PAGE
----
Today in labor history: Paul Robeson born

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On April 8, 1898 singer, actor, civil rights and labor leader, peace activist and athlete Paul Robeson was born.

Due to his actions and beliefs the notorious anti-Communist, Sen. Joseph McCarthy and his witch-hunting committees persecuted him, and he had his passport revoked.

At a 100th anniversary of his birth celebration in 1998, Jarvis Tyner, executive vice chair of the Communist Party USA, called Robeson "a great fighter for equality and world peace, a genius who gave his heart and soul to the people."

Tyner said of Robeson: "He embraced all the advanced ideas of the CPUSA, the need for a socialist transformation of society, for unity of Black, brown and white. If you look at this writings and you know the party's history and policies, he was an important figure, helping to give leadership in the party's formulation of its policies.

Robeson's father, a runaway slave, graduated from Lincoln University, and his mother came from an abolitionist Quaker family.

Robeson attended Rutgers University on a four-year academic scholarship. He won 15 varsity letters and was twice named to the All-American football team. He became Phi Beta Kappa in his junior year and graduated as valedictorian.

At Columbia Law School, Robeson met and married Eslanda Caroza Goode, who became the first Black woman to head up a pathology lab. He took a job in a law firm, but reportedly left when a white secretary refused to take dictation from him.

He then shifted gears and launched into an acting and singing career.

Robeson, as an actor and a singer, backed striking workers, supported the peace movement and was a strong advocate for friendship with rather than enmity toward the Soviet Union.

Because of this he was hauled before the House Un-American Activities Committee led by the infamous Sen. McCarthy. Robeson refused to be broken by the committee and was quoted as saying: "The artist must elect to fight for freedom or for slavery. I have made my choice. I had no alternative."

Sixty of his concerts were cancelled, and in 1949 two interracial outdoor concerts in Peekskill, N.Y. were attacked by racist mobs. "I'm going to sing wherever people want me to sing," Robeson responded, "and I won't be frightened by crosses burning in Peekskill or anywhere else."

Upon his death in 1976, at a memorial meeting in Harlem, New York the lines waiting to get in stretched for blocks with thousands waiting for hours. In the Soviet Union a mountain was named after him.

In 200 a postage stamp was issued in his honor. The stamp, bearing his portrait, has inscribed on it: "An incomparable artist and singer, human rights advocate, scholar and athlete and defender of Black freedom."

Photo: September 1942, Paul Robeson, world famous baritone, leading Moore Shipyard [Oakland, CA] workers in singing the Star Spangled Banner, at their lunch hour recently, after he told them: "This is a serious job---winning this war against fascists. We have to be together." Source: Still Picture Records Section, Special Media Archives Services Division (NWCS-S), National Archives at College Park, MD.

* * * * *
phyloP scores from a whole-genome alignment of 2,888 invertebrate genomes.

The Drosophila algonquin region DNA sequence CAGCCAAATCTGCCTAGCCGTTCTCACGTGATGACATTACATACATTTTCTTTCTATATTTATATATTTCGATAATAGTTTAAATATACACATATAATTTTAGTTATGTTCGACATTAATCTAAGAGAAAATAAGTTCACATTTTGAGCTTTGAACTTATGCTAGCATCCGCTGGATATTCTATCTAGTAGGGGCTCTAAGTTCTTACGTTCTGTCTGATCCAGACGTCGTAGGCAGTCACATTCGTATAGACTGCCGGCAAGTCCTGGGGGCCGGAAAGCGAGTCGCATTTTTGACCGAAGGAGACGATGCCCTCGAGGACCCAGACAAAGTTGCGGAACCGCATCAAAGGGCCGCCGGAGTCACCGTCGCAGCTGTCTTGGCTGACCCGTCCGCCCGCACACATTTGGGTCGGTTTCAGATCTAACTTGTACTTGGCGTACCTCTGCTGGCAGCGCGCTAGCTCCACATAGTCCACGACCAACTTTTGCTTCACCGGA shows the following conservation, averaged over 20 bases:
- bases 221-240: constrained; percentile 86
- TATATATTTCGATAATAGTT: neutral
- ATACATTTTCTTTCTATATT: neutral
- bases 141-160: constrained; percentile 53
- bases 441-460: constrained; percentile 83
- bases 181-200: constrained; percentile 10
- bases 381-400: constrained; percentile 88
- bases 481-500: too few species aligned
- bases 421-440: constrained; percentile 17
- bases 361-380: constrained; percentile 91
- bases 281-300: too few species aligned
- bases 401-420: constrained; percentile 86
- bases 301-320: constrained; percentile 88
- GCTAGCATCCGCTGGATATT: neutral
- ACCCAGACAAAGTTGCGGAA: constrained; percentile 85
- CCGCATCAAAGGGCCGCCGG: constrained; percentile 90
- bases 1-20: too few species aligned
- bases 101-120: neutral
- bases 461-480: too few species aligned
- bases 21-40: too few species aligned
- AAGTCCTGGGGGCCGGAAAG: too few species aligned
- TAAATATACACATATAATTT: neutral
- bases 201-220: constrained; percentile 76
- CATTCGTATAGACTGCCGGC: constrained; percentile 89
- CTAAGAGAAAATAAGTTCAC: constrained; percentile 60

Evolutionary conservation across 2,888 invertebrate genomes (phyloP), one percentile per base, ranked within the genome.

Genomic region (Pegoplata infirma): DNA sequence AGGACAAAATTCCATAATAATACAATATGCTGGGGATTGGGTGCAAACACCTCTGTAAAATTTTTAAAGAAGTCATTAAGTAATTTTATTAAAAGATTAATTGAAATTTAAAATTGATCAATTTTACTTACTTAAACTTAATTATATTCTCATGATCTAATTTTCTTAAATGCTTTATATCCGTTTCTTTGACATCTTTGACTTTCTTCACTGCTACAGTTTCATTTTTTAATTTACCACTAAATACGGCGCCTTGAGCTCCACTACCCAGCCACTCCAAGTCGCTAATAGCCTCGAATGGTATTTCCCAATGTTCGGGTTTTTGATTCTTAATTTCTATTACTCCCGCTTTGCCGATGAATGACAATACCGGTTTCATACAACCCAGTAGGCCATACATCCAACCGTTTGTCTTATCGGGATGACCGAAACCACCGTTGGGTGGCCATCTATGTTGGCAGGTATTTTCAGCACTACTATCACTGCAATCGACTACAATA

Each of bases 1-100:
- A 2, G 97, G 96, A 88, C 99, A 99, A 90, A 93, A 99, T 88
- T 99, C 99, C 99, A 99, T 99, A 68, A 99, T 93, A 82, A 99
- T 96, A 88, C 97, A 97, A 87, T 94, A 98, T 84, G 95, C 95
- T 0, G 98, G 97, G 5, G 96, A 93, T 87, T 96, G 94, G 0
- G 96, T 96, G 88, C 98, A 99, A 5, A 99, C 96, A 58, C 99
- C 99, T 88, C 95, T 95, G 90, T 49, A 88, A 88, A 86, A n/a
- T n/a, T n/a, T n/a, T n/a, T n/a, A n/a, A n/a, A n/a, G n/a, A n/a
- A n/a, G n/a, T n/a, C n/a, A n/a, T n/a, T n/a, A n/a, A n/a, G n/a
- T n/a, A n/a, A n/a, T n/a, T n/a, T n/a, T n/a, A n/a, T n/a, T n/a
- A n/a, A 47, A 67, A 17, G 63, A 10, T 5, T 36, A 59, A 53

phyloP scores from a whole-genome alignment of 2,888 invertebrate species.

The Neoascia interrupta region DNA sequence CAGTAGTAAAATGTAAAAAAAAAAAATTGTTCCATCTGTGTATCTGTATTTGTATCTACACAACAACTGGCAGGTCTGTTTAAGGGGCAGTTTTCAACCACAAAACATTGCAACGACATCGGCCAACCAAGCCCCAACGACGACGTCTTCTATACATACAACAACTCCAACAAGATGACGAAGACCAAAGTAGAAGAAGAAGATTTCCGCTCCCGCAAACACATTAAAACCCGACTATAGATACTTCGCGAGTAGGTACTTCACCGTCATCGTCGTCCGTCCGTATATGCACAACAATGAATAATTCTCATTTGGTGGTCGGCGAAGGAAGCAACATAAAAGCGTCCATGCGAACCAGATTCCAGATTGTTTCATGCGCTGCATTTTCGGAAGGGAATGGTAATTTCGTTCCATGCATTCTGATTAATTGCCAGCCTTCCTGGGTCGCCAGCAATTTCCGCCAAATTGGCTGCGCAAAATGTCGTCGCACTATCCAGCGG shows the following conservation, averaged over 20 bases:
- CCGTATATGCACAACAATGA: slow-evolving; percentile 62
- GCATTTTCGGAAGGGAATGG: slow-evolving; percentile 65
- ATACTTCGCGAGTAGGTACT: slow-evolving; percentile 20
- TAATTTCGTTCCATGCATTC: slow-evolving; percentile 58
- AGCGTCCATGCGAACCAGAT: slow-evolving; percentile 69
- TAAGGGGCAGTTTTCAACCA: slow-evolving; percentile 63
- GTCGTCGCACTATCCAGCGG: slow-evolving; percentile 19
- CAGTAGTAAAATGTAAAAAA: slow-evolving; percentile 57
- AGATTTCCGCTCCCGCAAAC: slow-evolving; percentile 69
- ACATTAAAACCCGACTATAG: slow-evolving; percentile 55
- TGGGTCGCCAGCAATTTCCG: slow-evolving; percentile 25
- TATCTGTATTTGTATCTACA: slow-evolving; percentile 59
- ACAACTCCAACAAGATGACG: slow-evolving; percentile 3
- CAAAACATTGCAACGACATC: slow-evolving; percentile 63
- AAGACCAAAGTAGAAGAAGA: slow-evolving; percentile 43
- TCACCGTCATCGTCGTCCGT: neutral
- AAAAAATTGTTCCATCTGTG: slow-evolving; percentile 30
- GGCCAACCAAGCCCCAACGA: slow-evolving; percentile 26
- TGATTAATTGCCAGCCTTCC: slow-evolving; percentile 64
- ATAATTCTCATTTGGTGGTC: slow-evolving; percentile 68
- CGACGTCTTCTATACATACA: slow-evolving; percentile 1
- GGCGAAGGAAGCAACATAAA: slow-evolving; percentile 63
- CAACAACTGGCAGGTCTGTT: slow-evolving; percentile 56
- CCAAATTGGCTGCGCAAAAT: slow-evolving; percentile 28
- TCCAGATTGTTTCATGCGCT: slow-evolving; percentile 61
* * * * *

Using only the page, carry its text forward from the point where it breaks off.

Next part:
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  • My mom, Luberta Williams Clay, a pubic school teacher in Missouri for some fifty years, (starting as a teenager), always reminded me how Paul Robeson was a hero of the causes and positive passions of the whole Negro People, and through this, of the august causes of the whole people of the world.
    According to the great Mary McLeod Bethune, Paul Robeson was "The Tallest Tree in the Forest"among humankind.
    "Paul", as Communist Party member Hershel Walker of St. Louis called him, with a special smile, and twinkling eye, was one with a great African spirit of love, kindness and tenacity, inspiring activists today like Mumia Abu-Jamal and Stevie Wonder, wrote, with the great writer and Communist, Lloyd Brown, his enduring and wonderful Here I Stand.
    We all have to read this little book to start to understand this colossal man for human justice and real human peace.
    Paul Leroy Robeson's profound Renaissance Man understanding of humanity, as a true to life Shakespeare's Othello, the role of Africa in human development and the development of the international working class, is essential to today's most advanced human understanding.

    Posted by E.E.W. Clay, 04/10/2013 10:11am (2 years ago)

  • McCarthy didn't oversee HUAC. That kind of factual error should have been caught in proofreading and should be corrected.

    Posted by John Hensley, 04/10/2013 4:15am (2 years ago)

  • His legs bestrid the ocean: his rear'd arm
    Crested the world: his voice was propertied
    As all the tuned spheres, and that to friends;
    But when he meant to quail and shake the orb,
    He was as rattling thunder. For his bounty,
    There was no winter in't; an autumn 'twas
    That grew the more by reaping
    Antony and Cleopatra

    Posted by robert alpert , 04/09/2013 6:18pm (2 years ago)

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